A Complete, Ranked Caucus Guide to Des Moines’ Good Bars, for the Benefit of the Carpetbagging East Coast Media Elite
You’re cold, you’re tired, you’re confused, and you need a drink. Welcome to Des Moines, you beautiful bastards!
You’ve come a long way and it’s the middle of winter, after all. You’ve come, LGA, JFK or EWR; via ORD, MSP or maybe DTW; at last alighting in DSM for that short, carpeted walk through the terminal and to baggage claim and finally into what is, right now, the icy center of the political world. In the holy service of the Fourth Estate you’ve come, arrived in Des Moines, Iowa, U.S.A., God’s country, and ersatz national capital for the next couple weeks, thanks to the state’s First In The Nation Caucuses, and attendant outsize role in the presidential nomination campaign process. You’ve come to cover The Campaign which, eventually, in nine months or so, will have chewed up and spat out a new leader of the free world.
My Bayesian statistical training informs me that, if you’re reading this, dear member of the elite East Coast media, there is an 63 percent chance you live in Brooklyn, New York, or its analog. (Full disclosure: so do I, nowadays. If you don’t, please bear with me.) So, Brooklyn is bigger than Des Moines, no argument there. The borough has over 12 times as many people, and about 15 additional square miles. And Brooklyn has many Good Bars, no argument there either—Washington Commons, Soda Bar, 4th Avenue Pub, Sycamore, etc.
But Des Moines is like that last-legs boxer to Brooklyn’s hulking, reigning champ, relying on guile and a few closely held tricks up a fraying silk-robed sleeve, punching above its weight, as it were. There aren’t many tricks, not a whole lot of firepower in the Midwestern palooka’s arsenal, but what are there are trump cards — right bowers in an urban euchre game. Des Moines was curated before curation ever left the museum, its publican selection pruned to the sparse but long-enduring beauty of the bonsai.
I’m going to share these — the Good Bars of Des Moines — with you. Why am I rolling up my silk sleeves thus? Because we’re nice. There are exactly six; they are below.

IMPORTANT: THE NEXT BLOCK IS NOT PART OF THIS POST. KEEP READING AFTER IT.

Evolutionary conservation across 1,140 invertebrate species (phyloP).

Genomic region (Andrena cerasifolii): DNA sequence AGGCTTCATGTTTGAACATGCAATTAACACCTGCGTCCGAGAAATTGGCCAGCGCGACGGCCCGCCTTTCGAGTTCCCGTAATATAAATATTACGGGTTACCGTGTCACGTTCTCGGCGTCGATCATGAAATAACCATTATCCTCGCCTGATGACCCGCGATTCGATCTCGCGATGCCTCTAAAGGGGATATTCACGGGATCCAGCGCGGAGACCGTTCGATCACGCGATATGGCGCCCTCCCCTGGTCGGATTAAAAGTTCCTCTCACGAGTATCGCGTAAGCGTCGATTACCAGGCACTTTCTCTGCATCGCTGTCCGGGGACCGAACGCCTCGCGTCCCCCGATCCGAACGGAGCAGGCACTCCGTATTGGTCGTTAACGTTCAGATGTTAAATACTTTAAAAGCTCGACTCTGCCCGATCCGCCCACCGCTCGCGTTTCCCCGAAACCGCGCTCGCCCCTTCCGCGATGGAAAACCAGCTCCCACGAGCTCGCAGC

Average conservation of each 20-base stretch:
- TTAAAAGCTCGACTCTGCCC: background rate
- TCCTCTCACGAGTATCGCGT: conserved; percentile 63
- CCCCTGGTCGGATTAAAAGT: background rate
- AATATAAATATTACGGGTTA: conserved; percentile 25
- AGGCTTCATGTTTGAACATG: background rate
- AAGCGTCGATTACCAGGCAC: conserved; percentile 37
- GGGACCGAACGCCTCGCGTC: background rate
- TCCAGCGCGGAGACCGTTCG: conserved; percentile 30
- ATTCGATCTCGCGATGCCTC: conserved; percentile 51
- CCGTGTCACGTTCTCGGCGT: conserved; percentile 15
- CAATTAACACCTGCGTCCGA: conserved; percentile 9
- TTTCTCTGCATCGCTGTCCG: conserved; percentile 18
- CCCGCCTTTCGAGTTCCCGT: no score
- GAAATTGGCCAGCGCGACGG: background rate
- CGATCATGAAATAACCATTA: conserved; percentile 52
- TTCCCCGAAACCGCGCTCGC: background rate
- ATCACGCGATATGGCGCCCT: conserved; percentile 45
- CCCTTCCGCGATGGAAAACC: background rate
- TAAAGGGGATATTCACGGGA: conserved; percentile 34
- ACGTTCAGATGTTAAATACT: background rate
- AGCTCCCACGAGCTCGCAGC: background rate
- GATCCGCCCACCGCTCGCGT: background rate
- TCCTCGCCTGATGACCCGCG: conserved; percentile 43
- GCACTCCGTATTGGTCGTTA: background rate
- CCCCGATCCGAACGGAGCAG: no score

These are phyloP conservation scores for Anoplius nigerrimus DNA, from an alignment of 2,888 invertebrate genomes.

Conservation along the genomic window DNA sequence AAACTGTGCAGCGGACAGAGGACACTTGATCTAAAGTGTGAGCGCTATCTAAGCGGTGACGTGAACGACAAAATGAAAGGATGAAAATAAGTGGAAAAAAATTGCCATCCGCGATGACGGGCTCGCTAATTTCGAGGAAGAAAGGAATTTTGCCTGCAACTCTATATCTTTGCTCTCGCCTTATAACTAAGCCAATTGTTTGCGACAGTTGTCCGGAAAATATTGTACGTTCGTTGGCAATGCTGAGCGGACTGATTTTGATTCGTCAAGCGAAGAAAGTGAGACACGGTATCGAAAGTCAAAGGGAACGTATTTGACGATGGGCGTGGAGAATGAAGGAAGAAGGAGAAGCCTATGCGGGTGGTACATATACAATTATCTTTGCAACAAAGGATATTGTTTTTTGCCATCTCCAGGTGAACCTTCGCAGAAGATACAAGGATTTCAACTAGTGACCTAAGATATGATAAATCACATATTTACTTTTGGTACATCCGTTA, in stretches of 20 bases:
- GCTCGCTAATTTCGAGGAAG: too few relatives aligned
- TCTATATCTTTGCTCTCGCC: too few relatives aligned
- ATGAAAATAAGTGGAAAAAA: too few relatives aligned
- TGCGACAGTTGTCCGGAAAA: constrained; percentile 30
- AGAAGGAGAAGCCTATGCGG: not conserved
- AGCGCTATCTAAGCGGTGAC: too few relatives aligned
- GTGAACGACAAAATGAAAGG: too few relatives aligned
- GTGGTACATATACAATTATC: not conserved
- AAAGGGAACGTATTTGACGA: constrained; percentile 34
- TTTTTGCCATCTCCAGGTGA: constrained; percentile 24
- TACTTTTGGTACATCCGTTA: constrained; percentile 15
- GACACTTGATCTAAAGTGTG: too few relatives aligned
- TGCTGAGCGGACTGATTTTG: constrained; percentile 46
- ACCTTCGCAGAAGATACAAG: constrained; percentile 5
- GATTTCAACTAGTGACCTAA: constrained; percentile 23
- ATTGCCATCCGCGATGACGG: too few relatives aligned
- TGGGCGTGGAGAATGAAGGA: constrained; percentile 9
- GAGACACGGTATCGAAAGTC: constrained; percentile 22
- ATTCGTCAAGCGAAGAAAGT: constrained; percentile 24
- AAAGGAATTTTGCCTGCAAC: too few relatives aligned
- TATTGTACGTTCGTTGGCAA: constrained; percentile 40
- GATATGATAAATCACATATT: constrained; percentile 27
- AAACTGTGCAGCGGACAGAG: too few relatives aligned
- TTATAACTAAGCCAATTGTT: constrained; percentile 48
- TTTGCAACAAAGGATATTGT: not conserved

1. Carl’s Place
Ave, Carl, morituri te salutant…is what you may find yourself uttering on a particularly brutal, late-January Iowa evening, when finger-feeling has drained, your Uber has driven out of sight, and you stand alone in this Sherman Hill neighborhood, wondering if the corn-silk-tan shoebox before you is really the best bar in town and wondering, maybe, what exactly the hell it is that you’re doing here. Worry not, chapped gladiator of the freedom of the press, you shall be spared. Indeed, you shall be saved.
Carl’s is reliable and great in the sort of nebulous, avuncular, timeless sense that one’s idea of home is reliable, and great, and unchanging; and it’s reliable and great in one very real sense that they’ve never failed, during my visits, to’ve laid out a spread of paper plates, plastic spoons, plastic-bagged buns, a pile of paper napkins, and a Crock-Pot® full of sloppy joe filling, all on a long, plastic folding table near the center of the bar. This is the sun around which the bar orbits. You don’t eat it — seriously, you never eat it, and I’m not sure anyone ever has — but you really do like that it’s there. Someone puts it there, without fail, every evening, and this puts your mind at great ease. It puts your mind at ease in the way the continued existence of earth’s gravitational force puts your mind at ease — often, you’re not aware of how at ease you really are, the counterfactual of the nonexistence of Carl’s (or, of course, of gravity) being too terrifying to actively consider. It’s all a lot like how the cookies and milk you put out on Christmas Eve get eaten and drunk, without fail, and you know it’s not actually Santa Claus or anything magical, but it makes you feel good all the same. The last time I was in Des Moines was for one week, for Christmas, and I found myself at Carl’s on four separate occasions. If you lived here, you’d run into someone you used to know. This is Carl’s — this is what is contained in this fiendishly drab shoebox on Woodland Avenue.